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Dandelion Fire by ND Wilson, 466 pp, RL 4

Once again, I have to begin with the best fantasy beast ever (after the unicorn, right?) the raggant. From the mind of ND Wilson, and brought to life by the amazing artwork of Jeff Nentrup, this little creature gets more page time in Dandelion Fire, but still has yet to fly. The worlds behind the cupboards get more time, too. While much of the plot of 100 Cupboards played out in Henry, Kansas, book 2 in the 100 Cupboards trilogy, Dandelion Fire, takes place almost entirely in the worlds that exist behind the cupboards. However, one thing remains the same. Main character Henry York continues to be beaten, battered, burned and, in book 2, ritualistically carved up as he is pursued by the force of evil released from the cupboards in book 1. Based on the four books by ND Wilson I have read now, he really likes to rough up his characters, although, I have a feeling that my perturbed perspective on this has something to do with my gender and not the genre, ultimately. However, let it be noted that Henry York takes more of a beating in three books than Harry Potter does in seven...
Before I plunge into the details of Dandelion Fire, I need to share an interview Wilson gave with Robbie F. over at the excellently named blog, A Fort Made of Books that helped to deepen my appreciation of what goes into Wilson's writing and what he is doing with the fantasy world he has created. The main focus of A Fort Made of Books is theology, art and entertainment, which provided insight into ND Wilson's background which is rooted very profoundly in classical education and Christianity. In addition to being an editor for CREDENDA/agenda, a religiously and philosophically Christian cultural journal, ND Wilson is on the faculty at New St. Andrews College in Moscow, ID, a school dedicated to classical Christian liberal arts. It was interesting to read Wilson's interview and learn about his religious and academic background as well as have him describe the spiritual elements in the 100 Cupboards trilogy. When asked how his religious beliefs influenced "the overall shape" of the 100 Cupboards trilogy, Wilson answered,

My religious beliefs are part of who I am, so they influence everything I do. But I wasn’t setting out to write a religious story. I wanted to write a good one. Of course, what I think is good is informed by my beliefs. I see patterns—triumph through sacrifice, death and resurrection, small foolish things overthrowing powerful things—everywhere in the world, in history, in literature, in mythology. And I find those patterns beautiful and work to imitate them. I also see the world crawling with mystery, every corner crammed with life and the secrets that sustain it. That is certainly something I try to communicate.

However, as a non-Christian who is also interested in classical studies and the liberal arts, I found it more enlightening (personally) to learn about the literary influences that shaped the world behind the cupboards as well as influenced the setting of Henry, Kansas. Most specifically, I appreciated this response from Wilson when asked what he feels needs to be added to the world of fantasy,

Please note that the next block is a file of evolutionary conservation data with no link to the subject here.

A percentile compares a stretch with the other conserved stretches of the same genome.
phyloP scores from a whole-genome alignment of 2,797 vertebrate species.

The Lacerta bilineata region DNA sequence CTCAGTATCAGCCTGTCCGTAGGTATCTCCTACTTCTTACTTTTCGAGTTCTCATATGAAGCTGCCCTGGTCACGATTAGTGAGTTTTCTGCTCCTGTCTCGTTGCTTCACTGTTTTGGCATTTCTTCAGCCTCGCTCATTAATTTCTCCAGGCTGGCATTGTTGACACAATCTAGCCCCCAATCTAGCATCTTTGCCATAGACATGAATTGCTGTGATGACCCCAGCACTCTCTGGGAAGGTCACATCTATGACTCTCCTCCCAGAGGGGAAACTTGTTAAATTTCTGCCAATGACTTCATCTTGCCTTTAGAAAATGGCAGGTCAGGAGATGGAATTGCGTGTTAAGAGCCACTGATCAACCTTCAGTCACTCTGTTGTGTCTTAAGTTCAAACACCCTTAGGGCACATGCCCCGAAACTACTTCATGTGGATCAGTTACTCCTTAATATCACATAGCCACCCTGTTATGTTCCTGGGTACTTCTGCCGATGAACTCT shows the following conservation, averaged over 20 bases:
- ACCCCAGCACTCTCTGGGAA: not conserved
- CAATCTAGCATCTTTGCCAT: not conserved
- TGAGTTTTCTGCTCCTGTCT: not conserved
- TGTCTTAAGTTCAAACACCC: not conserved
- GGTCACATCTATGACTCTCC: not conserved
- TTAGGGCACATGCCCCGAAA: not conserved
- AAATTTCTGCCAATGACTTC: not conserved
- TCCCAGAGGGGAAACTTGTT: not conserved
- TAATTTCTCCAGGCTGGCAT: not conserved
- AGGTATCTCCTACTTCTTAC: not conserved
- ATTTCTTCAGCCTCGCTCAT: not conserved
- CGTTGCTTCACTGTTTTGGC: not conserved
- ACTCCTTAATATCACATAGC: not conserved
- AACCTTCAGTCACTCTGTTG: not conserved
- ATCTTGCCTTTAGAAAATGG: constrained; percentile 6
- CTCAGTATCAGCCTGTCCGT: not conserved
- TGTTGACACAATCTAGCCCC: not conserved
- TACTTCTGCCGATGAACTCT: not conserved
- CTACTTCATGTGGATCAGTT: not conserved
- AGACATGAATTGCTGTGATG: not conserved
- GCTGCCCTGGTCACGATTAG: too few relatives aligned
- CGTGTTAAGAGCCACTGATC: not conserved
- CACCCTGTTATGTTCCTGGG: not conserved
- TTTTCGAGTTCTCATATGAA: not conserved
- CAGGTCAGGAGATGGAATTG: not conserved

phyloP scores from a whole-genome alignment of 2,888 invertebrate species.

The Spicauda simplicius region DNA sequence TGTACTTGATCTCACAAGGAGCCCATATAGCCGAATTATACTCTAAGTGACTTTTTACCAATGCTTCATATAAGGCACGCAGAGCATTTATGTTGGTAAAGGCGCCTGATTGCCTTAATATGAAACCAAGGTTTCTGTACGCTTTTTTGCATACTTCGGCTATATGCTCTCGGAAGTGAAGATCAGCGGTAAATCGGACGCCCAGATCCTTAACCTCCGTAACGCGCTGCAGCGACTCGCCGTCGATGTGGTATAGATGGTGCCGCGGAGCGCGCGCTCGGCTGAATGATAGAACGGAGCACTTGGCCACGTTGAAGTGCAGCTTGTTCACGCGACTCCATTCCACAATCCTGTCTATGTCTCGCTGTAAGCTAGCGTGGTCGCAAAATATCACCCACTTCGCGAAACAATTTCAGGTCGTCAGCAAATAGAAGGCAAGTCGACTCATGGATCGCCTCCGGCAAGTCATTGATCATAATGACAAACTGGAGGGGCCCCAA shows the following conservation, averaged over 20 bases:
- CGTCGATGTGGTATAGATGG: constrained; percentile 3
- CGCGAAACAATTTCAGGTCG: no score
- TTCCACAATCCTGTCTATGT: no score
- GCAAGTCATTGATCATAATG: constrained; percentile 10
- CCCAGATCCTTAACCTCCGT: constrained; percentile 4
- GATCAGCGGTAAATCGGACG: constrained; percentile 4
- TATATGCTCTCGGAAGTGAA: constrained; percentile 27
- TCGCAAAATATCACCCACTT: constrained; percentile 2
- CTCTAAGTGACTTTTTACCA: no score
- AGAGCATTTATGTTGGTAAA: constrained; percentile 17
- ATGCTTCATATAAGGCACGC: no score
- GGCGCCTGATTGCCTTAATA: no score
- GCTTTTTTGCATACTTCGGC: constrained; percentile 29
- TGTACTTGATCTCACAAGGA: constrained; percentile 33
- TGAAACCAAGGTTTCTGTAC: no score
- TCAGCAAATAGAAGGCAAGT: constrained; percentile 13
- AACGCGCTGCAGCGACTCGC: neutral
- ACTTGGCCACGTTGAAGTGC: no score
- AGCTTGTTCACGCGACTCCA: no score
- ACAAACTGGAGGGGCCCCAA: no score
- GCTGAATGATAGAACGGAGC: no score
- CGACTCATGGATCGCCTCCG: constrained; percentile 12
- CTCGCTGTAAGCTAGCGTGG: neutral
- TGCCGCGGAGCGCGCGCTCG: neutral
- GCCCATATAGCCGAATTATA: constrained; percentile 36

American kids have plenty of fantasy that appeals to them. The question is only how they feel about their own lives and environments when they’ve finished reading. On my last book tour, I ran a little experiment. I would ask groups of kids which country they needed to live in if they wanted to have magical adventures. Of course, fantasy and magic are global. They can wander anywhere. But that’s not what I was told. The answer (always shouted back), was England.

I love English fantasy, and that nation (in my own humble o.) has produced the best fantasy to date (a few times over). But I wanted magical imaginations to broaden, to more thoroughly include the taste of Americana mythic. I want kids to look at lonely red barns in the same way that I would have looked at a wardrobe discovered in an empty room. I want the whole world to be seen as magical, including our part of it. And so I use baseball and wheat fields and a tiny rural town in Kansas. Thanks to Oz, we know anything can happen in Kansas.

As a reader of fantasy with an unabashed love of all things British, Wilson's observation stunned me into admitting that there is absolutely no good reason why kids should think they need to live in England to have a magical adventure. There is so much wonderful fantasy that begins and ends in America and the 100 Cupboards trilogy will go a long way towards convincing kids (and adults) of that. In the interview, Wilson also goes into some of the sausage-making details about the worlds behind the cupboards, saying that they are not separate worlds, but a "branch on the same tree, a twig on the same tumbleweed. Move down to the trunk, and it is all only one single world. Move up, and history forks and splinters into different branches of reality." My favorite response, though, was a question as to how all of the magic behind the cupboards works.